This past year felt like a rebound year for the movie industry. For the first time in a long time, big-budget, non-superhero movies transcended niche cinephile circles and crossed into the mainstream, namely Martin Scorsese’s epic Killers of the Flower Moon and the dual-feature cultural phenomenon that was Barbie and Oppenheimer. Beyond the box office breakthrough, though, was a treasure trove of movies serving all types of niche interests.

This year, Hip Hop celebrated its 50th anniversary. The genre has come a long way from 1520 Sedgwick, earning high praise and cultural tributes throughout the year across all artistic mediums, and movies proved no exception.



Every year, the HipHopDX staff comes together to submit its own year-end list for music, TV, and movies — and there was a plethora to choose from in 2023.

Below is a list of movies DX thought were the best to be released over the past 12 months, with one in particular standing out as HipHopDX‘s Best Hip Hop Movie of 2023. Review all of our 2023 Hip Hop Award categories here.

Editors Note: Best Hip Hop Movies of 2023 selections were restricted to movies which were released between December 1, 2022 to December 1, 2023. Nominees are listed in alphabetical order.




The award for Best Hip Hop Movie of 2023 goes to…

May the Lord Watch: The Little Brother Story

Hip Hop documentaries have been a favorite among music fans for years now, but nothing encapsulates the advanced age of a once-young genre than a documentary about a North Carolina rap group that didn’t even release music until after the turn of the century. Little Brother were underground legends, favorites of today’s generation’s favorite rappers, and now they’ve released a documentary, an ode to the nostalgia and impact of early 2000s rap.

The best aspect about May the Lord Watch lies in its limpidity. While there may be a documentary renaissance going on, savvy public relations mavens have used their rise in popularity as a tool to push narratives. Many of the most popular documentaries this year have been from the perspective of who the documentary is about — Urban Meyer seemingly ghost wrote Swamp Kings, for example — turning an otherwise cool story into a piece of propaganda.

May the Lord Watch, by contrast, comes from an outside perspective (director Holland Randolph Gallagher has no affiliation with the group outside of being from North Carolina as well), taking an objective stance as fans learn the surprisingly raw trials, tribulations, and grudges held to this day by Phonte, Big Pooh and 9th Wonder.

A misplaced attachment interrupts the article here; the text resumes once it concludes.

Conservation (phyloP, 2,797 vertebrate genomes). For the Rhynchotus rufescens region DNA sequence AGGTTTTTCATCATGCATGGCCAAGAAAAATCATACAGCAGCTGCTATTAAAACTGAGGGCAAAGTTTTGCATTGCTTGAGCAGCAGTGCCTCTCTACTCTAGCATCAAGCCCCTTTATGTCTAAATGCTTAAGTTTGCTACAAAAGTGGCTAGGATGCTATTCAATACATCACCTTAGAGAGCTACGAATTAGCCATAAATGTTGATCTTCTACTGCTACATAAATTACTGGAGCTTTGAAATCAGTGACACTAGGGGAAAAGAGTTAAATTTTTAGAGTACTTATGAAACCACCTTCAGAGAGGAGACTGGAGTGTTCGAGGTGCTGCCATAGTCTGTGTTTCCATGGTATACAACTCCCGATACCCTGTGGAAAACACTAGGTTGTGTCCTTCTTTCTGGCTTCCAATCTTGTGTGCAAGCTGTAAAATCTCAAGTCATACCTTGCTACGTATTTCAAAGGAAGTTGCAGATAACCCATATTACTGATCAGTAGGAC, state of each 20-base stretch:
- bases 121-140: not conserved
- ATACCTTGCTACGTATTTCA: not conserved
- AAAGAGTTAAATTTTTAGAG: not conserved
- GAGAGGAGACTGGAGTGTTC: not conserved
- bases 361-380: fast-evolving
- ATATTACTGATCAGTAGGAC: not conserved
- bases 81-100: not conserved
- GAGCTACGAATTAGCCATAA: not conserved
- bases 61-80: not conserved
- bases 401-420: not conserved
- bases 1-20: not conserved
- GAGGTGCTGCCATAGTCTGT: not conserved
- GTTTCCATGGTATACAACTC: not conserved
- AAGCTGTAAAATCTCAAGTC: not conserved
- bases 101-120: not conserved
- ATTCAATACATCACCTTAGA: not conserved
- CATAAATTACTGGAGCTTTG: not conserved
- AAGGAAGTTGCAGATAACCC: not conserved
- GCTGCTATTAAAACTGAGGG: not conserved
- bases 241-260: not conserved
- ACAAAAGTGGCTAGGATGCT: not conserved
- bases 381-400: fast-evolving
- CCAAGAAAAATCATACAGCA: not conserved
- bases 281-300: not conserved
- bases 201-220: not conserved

All Up in the Biz

All Up in the Biz, a documentary by filmmaker Sacha Jenkins about the dearly departed Biz Markie, plays more like a celebratory montage at a memorial than it does a tragic lamentation of a life cut too short.

The one-and-a-half hour documentary is ripe with appearances from other Hip Hop legends (Rakim, Doug E. Fresh, Fat Joe and more) honoring Markie’s unquantifiable impact and legacy, capturing his jovial and innovative spirit. Even some of the heavier moments in the documentary, like when Markie’s widow discusses taking care of him later in life, are lightened in mood by zany creative choices, like instead of footage of a sickly Biz Markie, they use a literal puppet.

One of the best honors you can bestow upon a tribute documentary is that it expresses the spirit of the subject without seeming contrived, which All Up in the Biz has down-pat. It’s not outlandish to think that Biz Markie himself would’ve appreciated this documentary.


A documentary about one of the genre’s most beloved mediums/formats told through the lens of institutional adversity and the cultural importance of music communities, Mixtape feels like the most on-brand film on this list that encapsulates the spirit of Hip Hop’s 50th anniversary.